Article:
The US will supply Ukraine with advanced rocket systems to "help it strike enemy forces more precisely from a longer distance," per the BBC. Ukrainian officials have been begging for longer-range weapons to counter Russian firepower, which has pummeled cities and Ukrainian military positions in the Donbas region for weeks. In a New York Times essay published Tuesday, President Biden said the weaponry will help Ukraine defend itself and strengthen its hand at the negotiating table. Biden also sent assurances to the Russians, writing, "We are not encouraging or enabling Ukraine to strike beyond its borders. We do not want to prolong the war just to inflict pain on Russia."
The announcement comes as critics have piled on in recent weeks, accusing the Biden administration and NATO of "mollycoddling" Russia. Per the BBC, Kremlin spokesman Dmitry Peskov on Tuesday accused the US of "directly and intentionally adding fuel to the fire." The Washington Post reports that shortly after Biden's essay was published, Russia's Defense Ministry announced exercises involving Moscow's strategic missile forces responsible for "nuclear deterrence of possible aggression." According to Russian military doctrine, the use of nuclear force is justified "if the Russian state faces an existential threat from conventional weapons."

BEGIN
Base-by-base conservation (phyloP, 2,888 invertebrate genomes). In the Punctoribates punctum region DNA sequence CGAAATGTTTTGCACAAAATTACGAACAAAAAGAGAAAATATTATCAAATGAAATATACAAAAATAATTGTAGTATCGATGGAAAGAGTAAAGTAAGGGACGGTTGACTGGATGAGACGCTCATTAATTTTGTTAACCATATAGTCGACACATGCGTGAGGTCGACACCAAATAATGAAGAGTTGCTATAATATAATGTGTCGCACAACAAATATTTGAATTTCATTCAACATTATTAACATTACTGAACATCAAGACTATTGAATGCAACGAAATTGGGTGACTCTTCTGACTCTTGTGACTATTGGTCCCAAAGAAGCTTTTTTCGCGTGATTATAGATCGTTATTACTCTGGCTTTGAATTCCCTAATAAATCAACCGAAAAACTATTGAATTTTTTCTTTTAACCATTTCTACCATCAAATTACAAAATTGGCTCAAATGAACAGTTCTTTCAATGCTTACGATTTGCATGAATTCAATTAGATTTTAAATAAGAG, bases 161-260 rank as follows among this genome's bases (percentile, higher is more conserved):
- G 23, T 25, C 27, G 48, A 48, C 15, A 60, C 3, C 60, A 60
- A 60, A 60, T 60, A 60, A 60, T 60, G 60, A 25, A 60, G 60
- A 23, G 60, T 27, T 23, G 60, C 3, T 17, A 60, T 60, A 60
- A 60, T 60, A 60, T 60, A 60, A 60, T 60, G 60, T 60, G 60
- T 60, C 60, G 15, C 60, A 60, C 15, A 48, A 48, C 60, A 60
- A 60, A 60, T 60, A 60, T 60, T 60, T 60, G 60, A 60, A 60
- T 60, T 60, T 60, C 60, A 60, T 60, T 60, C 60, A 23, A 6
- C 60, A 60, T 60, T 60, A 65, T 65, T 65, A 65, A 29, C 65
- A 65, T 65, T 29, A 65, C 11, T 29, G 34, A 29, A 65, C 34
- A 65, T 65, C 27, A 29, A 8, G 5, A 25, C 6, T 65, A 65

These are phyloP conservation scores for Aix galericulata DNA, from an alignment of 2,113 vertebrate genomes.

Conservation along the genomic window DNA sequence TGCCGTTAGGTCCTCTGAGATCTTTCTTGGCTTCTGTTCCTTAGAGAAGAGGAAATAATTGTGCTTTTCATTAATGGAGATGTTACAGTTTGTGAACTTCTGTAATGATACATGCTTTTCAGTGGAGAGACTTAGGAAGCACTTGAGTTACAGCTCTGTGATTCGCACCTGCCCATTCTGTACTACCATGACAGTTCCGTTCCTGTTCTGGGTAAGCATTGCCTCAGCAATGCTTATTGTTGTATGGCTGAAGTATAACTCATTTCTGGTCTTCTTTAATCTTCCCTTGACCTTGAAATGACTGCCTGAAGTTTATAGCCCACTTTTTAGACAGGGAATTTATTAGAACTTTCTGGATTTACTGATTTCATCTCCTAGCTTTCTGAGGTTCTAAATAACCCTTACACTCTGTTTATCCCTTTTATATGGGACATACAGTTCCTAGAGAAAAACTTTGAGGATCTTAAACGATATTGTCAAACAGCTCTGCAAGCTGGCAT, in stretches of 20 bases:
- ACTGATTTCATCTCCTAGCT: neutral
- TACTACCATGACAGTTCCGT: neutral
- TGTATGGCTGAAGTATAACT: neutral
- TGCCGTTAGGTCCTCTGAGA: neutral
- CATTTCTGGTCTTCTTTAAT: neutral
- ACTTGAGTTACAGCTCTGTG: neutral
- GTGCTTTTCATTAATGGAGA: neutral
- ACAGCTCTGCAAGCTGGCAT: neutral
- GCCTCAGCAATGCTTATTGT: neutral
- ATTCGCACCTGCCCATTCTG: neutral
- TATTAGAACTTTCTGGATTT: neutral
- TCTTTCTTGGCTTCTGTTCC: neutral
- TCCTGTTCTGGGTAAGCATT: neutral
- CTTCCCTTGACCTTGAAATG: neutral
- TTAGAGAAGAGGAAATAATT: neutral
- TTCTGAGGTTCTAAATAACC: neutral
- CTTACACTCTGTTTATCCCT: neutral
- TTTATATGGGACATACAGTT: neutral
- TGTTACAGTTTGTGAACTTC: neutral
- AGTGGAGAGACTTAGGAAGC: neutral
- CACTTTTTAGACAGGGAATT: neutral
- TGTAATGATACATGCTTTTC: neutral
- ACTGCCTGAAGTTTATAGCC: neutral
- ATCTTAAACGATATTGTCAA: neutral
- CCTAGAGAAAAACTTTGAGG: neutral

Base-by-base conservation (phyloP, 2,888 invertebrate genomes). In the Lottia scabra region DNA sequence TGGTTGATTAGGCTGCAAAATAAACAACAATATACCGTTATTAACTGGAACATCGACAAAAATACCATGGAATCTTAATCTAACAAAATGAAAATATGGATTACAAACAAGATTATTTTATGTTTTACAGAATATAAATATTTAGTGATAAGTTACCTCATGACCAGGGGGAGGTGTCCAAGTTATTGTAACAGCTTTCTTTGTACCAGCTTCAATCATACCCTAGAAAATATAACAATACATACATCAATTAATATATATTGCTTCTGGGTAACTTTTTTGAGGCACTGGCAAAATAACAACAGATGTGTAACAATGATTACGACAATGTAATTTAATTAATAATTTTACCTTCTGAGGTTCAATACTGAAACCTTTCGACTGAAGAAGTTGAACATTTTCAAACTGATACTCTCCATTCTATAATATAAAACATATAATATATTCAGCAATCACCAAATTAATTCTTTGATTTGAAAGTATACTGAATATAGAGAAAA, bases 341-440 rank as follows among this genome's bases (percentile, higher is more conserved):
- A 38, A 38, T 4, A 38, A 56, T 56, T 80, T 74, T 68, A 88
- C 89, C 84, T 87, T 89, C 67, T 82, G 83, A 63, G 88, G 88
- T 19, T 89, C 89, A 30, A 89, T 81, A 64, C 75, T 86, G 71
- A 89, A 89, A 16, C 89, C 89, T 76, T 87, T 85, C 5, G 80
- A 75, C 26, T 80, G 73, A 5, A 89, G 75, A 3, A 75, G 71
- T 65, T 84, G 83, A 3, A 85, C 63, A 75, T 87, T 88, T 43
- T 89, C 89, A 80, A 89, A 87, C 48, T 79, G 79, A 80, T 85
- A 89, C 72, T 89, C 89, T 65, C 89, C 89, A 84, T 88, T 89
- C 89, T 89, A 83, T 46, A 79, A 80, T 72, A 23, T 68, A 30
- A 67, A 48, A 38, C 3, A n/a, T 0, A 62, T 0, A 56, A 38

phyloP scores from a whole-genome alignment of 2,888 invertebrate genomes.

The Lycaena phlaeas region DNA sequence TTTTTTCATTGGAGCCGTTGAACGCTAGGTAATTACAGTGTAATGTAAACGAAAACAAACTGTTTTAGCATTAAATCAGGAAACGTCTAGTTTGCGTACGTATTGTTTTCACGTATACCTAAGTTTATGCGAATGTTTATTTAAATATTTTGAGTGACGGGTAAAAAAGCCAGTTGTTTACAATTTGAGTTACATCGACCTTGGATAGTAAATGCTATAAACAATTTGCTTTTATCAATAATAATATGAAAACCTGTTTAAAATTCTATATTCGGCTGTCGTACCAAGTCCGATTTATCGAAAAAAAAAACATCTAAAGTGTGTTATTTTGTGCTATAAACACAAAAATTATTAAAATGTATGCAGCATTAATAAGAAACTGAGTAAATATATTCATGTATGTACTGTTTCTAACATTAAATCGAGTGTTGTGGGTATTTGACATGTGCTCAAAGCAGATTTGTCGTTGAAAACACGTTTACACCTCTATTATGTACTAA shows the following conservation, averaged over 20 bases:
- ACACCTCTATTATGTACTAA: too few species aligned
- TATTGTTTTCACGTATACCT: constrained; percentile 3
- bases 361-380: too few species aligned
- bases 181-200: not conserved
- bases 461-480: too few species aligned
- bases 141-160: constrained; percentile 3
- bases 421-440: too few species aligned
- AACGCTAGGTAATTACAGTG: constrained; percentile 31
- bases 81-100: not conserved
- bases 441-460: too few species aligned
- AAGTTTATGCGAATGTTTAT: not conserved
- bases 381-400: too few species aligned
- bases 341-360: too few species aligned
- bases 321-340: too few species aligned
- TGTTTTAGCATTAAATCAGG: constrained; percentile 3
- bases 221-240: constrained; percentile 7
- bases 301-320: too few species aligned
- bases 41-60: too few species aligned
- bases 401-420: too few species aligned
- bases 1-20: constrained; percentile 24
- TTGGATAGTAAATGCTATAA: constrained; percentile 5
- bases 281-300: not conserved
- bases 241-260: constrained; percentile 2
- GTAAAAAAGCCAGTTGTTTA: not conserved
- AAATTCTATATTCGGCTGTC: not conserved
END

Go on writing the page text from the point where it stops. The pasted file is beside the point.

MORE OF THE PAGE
The High Mobility Artillery Rocket System (HIMARS) that the US will send can deliver satellite-guided munitions nearly 45 miles, outmatching comparable Russian systems. It's also much easier to reload and more mobile than its Russian counterparts. Per the Times, the US declined to send its most advanced systems, which have a range up to 200 miles, and agreed to send the HIMARS based on Ukrainian promises that the weapons won't be used to strike Russian territory. President Zelensky reiterated the point in an interview on Newsmax, saying, "We're not interested in what is happening in Russia. We're only interested in our own territory." In related news, Germany announced Wednesday that it will send Ukraine its most advanced air-defense system, the IRIS-T, which "could be deployed to protect whole cities." (Read more Ukraine stories.)